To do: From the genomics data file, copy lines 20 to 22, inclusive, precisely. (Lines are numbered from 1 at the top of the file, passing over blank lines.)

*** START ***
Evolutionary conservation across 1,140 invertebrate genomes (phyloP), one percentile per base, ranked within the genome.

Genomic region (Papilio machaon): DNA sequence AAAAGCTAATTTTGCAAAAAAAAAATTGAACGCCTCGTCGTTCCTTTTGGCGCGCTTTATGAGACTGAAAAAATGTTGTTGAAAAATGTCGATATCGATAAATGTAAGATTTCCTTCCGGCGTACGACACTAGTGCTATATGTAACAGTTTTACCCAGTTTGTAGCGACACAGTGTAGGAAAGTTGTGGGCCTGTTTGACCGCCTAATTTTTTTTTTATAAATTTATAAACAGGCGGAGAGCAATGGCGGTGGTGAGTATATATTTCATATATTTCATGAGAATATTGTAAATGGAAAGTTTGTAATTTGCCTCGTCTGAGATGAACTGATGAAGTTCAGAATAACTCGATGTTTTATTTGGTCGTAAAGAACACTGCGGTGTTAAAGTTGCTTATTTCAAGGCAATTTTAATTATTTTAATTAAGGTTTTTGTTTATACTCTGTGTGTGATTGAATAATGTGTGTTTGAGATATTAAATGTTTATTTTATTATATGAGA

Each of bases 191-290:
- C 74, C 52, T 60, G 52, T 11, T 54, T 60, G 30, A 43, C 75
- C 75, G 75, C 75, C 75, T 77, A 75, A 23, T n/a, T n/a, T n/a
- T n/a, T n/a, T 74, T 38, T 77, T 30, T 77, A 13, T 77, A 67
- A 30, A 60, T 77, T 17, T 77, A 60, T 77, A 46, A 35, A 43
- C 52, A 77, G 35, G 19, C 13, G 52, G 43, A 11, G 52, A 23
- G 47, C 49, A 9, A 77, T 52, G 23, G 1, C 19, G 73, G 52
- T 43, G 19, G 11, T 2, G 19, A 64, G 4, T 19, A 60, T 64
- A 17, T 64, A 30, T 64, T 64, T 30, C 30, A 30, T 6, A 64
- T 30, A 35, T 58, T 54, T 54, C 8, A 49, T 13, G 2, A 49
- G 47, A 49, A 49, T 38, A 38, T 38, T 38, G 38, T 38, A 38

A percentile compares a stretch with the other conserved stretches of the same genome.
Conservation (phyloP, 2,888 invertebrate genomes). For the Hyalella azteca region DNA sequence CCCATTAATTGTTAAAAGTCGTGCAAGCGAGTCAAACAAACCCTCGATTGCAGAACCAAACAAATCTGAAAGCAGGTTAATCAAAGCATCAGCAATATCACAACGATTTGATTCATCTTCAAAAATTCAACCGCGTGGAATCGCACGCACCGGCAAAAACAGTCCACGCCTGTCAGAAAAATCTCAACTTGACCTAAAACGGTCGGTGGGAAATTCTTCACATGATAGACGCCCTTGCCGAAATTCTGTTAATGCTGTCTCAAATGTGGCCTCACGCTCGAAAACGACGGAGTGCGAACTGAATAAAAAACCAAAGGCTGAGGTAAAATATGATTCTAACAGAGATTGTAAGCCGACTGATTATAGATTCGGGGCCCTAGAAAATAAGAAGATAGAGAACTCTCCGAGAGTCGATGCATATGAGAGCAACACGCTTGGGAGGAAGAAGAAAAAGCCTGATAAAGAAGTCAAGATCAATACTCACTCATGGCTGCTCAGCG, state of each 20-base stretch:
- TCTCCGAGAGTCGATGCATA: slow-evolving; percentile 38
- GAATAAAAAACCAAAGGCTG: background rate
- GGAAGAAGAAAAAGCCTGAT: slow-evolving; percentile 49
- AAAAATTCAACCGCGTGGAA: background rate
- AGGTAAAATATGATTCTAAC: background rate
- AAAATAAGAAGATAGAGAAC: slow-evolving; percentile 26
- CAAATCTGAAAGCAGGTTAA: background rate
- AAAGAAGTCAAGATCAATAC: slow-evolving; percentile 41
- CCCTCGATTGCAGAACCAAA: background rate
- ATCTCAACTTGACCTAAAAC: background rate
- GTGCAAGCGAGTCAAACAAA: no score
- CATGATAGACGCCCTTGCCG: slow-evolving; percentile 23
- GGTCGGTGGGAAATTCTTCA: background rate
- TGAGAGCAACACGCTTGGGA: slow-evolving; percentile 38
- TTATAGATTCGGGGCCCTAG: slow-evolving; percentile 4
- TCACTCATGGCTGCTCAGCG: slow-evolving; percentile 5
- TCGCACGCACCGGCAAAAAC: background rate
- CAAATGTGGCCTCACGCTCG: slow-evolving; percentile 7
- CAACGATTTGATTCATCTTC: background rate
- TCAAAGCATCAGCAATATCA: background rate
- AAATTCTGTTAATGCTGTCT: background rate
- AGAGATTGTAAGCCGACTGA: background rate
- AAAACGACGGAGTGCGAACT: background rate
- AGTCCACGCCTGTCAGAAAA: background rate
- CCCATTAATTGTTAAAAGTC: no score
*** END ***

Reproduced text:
- AGGTAAAATATGATTCTAAC: background rate
- AAAATAAGAAGATAGAGAAC: slow-evolving; percentile 26
- CAAATCTGAAAGCAGGTTAA: background rate